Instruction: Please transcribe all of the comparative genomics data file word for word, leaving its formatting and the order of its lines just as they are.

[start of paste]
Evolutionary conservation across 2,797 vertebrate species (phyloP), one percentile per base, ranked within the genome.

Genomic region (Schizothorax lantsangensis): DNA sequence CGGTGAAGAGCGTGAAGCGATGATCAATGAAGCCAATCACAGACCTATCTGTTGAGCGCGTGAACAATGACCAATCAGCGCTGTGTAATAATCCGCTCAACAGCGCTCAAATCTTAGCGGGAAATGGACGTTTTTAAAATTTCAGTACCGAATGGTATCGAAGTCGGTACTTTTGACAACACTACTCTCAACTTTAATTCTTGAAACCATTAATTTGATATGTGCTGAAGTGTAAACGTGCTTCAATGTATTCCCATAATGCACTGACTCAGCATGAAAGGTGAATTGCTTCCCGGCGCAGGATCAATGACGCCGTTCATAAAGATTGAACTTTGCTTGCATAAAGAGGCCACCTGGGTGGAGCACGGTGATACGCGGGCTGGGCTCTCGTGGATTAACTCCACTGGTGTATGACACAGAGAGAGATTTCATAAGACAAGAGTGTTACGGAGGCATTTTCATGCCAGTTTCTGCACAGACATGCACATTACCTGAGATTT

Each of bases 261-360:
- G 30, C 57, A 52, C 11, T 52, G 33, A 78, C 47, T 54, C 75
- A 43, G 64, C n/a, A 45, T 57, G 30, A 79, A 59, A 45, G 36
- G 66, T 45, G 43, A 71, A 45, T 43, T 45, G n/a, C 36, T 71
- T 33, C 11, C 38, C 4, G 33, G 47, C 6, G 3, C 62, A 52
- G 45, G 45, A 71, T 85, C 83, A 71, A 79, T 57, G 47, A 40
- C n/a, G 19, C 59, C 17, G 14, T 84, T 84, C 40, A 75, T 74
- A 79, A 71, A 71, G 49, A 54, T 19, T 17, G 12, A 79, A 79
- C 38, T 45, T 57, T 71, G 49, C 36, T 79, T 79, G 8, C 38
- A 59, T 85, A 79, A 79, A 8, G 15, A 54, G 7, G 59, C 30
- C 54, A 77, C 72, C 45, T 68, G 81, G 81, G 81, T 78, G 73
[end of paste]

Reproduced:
Evolutionary conservation across 2,797 vertebrate species (phyloP), one percentile per base, ranked within the genome.

Genomic region (Schizothorax lantsangensis): DNA sequence CGGTGAAGAGCGTGAAGCGATGATCAATGAAGCCAATCACAGACCTATCTGTTGAGCGCGTGAACAATGACCAATCAGCGCTGTGTAATAATCCGCTCAACAGCGCTCAAATCTTAGCGGGAAATGGACGTTTTTAAAATTTCAGTACCGAATGGTATCGAAGTCGGTACTTTTGACAACACTACTCTCAACTTTAATTCTTGAAACCATTAATTTGATATGTGCTGAAGTGTAAACGTGCTTCAATGTATTCCCATAATGCACTGACTCAGCATGAAAGGTGAATTGCTTCCCGGCGCAGGATCAATGACGCCGTTCATAAAGATTGAACTTTGCTTGCATAAAGAGGCCACCTGGGTGGAGCACGGTGATACGCGGGCTGGGCTCTCGTGGATTAACTCCACTGGTGTATGACACAGAGAGAGATTTCATAAGACAAGAGTGTTACGGAGGCATTTTCATGCCAGTTTCTGCACAGACATGCACATTACCTGAGATTT

Each of bases 261-360:
- G 30, C 57, A 52, C 11, T 52, G 33, A 78, C 47, T 54, C 75
- A 43, G 64, C n/a, A 45, T 57, G 30, A 79, A 59, A 45, G 36
- G 66, T 45, G 43, A 71, A 45, T 43, T 45, G n/a, C 36, T 71
- T 33, C 11, C 38, C 4, G 33, G 47, C 6, G 3, C 62, A 52
- G 45, G 45, A 71, T 85, C 83, A 71, A 79, T 57, G 47, A 40
- C n/a, G 19, C 59, C 17, G 14, T 84, T 84, C 40, A 75, T 74
- A 79, A 71, A 71, G 49, A 54, T 19, T 17, G 12, A 79, A 79
- C 38, T 45, T 57, T 71, G 49, C 36, T 79, T 79, G 8, C 38
- A 59, T 85, A 79, A 79, A 8, G 15, A 54, G 7, G 59, C 30
- C 54, A 77, C 72, C 45, T 68, G 81, G 81, G 81, T 78, G 73